George's Random Astronomical Object

Object 90: UKS 1

Podcast release date: 23 January 2022

Right ascension: 17:54:27.2

Declination: -24:08:43

Epoch: J2000

Constellation: Sagittarius

Corresponding Earth location: Slightly over 2100 km west of Antofagasta, Chile, in the Pacific Ocean

UKS 1 is a globular cluster located in the constellation Sagittarius. Globular clusters are spheres of stars generally containing hundreds of thousands or millions of stars, they generally orbit the center of our galaxy outside the galaxy's disk, and they are also some of the oldest objects in our galaxy.

The UKS in the name for UKS 1 stands for the UK Schmidt Telescope, which was the telescope in Australia used to discover the cluster. The information about the object's discovery lacks some details, but it was found by two people with the last names of Longmore and Hawarden sometime in the late 1970s [1]. However, these two astronomers did not publish their discovery but instead let three other people describe their discovery in a science paper published in 1980 [1]. It's not really clear why Longmore and Hawarden didn't publish a paper about UKS 1 themselves. It probably would have been cited quite a few times by other researchers.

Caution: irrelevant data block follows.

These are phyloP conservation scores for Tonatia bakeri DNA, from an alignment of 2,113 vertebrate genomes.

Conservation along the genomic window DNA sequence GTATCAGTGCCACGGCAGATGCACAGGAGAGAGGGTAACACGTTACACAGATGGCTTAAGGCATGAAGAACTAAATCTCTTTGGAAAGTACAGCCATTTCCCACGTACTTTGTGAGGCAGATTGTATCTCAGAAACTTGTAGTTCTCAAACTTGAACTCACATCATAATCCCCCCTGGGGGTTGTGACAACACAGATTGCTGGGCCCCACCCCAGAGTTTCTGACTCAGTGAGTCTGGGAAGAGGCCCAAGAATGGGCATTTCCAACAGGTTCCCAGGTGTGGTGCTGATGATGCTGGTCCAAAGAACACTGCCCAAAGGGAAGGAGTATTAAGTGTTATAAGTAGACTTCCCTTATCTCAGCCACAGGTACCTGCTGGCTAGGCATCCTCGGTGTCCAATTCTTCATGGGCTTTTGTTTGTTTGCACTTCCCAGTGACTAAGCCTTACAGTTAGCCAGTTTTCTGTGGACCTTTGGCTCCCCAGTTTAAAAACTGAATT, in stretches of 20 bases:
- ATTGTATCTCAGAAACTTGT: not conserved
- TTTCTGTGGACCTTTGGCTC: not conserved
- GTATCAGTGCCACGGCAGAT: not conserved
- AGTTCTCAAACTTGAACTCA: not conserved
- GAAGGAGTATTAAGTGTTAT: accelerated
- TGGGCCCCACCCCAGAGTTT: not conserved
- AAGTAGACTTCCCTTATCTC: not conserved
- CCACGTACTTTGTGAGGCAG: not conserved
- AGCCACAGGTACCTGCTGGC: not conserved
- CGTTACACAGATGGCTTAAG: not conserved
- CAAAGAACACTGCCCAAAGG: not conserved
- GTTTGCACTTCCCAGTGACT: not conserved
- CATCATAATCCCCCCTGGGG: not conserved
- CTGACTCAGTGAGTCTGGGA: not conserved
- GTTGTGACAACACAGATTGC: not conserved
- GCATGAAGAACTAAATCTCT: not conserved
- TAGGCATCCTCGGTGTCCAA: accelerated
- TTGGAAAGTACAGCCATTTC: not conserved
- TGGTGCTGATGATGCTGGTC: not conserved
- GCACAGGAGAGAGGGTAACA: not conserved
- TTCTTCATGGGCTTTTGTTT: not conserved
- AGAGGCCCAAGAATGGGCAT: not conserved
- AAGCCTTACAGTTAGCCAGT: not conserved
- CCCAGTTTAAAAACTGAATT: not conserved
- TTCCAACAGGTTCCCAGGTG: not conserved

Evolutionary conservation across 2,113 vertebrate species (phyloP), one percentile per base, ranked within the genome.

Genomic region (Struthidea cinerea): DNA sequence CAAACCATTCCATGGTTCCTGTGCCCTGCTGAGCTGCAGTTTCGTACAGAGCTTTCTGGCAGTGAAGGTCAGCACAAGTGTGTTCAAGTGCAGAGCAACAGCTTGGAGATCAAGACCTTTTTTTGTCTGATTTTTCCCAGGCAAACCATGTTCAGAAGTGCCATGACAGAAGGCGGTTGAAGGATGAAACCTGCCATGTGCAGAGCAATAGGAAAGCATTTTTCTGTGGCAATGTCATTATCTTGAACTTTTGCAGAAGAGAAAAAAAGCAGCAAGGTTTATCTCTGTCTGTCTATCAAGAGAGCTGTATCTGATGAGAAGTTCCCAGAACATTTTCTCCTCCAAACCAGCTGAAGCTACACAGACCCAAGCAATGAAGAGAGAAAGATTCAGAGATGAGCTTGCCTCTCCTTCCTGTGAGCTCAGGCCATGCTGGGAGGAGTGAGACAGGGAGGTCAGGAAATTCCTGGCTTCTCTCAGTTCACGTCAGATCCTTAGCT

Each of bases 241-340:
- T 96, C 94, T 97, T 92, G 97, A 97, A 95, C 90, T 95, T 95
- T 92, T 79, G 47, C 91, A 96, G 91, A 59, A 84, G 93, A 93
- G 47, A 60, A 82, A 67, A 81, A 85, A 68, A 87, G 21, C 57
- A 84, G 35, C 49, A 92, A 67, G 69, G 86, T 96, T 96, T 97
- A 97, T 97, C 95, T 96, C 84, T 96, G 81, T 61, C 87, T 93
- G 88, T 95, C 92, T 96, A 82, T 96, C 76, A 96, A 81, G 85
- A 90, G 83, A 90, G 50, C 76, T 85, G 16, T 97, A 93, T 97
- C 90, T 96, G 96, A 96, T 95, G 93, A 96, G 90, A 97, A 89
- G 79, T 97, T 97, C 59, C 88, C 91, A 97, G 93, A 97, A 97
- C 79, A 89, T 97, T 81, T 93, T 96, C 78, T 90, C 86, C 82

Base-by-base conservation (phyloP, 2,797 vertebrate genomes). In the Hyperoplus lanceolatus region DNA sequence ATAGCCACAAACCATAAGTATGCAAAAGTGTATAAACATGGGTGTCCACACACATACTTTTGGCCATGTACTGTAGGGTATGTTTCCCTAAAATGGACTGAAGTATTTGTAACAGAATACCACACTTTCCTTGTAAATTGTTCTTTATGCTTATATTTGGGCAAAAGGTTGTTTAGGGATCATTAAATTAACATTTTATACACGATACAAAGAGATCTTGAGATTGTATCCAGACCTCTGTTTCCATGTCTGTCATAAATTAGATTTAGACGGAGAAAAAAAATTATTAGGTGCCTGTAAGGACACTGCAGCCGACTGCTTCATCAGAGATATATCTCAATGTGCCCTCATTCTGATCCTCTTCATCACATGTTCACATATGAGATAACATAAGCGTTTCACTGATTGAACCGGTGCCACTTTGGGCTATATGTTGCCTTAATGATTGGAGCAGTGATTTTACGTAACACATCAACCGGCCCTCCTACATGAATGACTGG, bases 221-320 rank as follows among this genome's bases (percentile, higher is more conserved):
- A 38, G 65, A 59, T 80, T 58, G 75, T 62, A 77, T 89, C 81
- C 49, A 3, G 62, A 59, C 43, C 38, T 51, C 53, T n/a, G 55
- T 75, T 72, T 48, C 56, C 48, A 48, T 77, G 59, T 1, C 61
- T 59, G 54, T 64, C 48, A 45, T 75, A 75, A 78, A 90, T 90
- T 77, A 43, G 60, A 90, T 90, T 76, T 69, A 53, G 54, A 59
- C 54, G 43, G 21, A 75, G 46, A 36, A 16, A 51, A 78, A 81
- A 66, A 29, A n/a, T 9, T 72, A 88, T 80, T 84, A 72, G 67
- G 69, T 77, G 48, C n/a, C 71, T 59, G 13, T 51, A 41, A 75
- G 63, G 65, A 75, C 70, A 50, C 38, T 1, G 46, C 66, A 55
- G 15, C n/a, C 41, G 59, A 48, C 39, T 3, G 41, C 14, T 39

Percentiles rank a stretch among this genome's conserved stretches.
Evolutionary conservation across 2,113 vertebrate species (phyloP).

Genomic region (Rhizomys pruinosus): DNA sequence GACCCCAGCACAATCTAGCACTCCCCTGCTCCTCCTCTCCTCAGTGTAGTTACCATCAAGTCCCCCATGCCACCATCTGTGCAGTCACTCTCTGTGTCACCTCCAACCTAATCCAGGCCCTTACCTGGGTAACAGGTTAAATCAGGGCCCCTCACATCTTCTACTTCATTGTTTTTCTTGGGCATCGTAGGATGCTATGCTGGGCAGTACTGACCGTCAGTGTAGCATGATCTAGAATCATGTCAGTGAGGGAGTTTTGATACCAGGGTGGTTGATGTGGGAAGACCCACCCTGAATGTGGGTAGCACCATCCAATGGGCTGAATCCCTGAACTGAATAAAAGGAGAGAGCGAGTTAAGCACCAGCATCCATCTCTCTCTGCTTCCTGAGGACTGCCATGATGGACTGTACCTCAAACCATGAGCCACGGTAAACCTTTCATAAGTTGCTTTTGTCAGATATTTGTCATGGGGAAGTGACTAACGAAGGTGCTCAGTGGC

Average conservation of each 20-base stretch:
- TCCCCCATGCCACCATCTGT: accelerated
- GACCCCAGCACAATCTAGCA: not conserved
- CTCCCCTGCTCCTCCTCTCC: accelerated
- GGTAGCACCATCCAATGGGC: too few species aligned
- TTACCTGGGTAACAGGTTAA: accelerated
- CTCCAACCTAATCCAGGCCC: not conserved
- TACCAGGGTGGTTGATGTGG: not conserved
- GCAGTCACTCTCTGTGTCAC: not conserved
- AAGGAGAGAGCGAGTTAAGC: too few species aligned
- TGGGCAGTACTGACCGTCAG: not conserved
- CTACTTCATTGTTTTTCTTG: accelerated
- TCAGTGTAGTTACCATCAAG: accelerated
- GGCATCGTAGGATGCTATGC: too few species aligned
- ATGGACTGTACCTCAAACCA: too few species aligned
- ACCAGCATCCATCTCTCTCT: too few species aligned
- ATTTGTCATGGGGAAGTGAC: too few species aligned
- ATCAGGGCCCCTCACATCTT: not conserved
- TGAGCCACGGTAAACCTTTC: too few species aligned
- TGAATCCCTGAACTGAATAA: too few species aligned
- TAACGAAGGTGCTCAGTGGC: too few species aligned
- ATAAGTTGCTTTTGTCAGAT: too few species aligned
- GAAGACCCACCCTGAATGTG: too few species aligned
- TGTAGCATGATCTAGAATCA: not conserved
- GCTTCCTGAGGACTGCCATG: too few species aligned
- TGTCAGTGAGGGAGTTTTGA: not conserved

Anyway, one of the more interesting things about UKS 1 is that it was discovered in near-infrared images (where near-infrared means that the wavelengths of light are close to but slightly longer than the wavelenegths of light that we can see with our eyes) [1]. Many other globular clusters had been discovered decades or even centuries earlier in observations of the visible part of the electromagnetic spectrum. For example, the Messier Catalogue, which was compiled in the late 1700s, lists multiple globular clusters that were discovered by people observing the visible light from these clusters in relatively small eighteenth century telescopes. However, UKS 1 is virtually impossible to see in the visible part of the electromagnetic spectrum, so it could only be discovered after astronomers had developed the technology to make near-infrared images in the 1960s [2].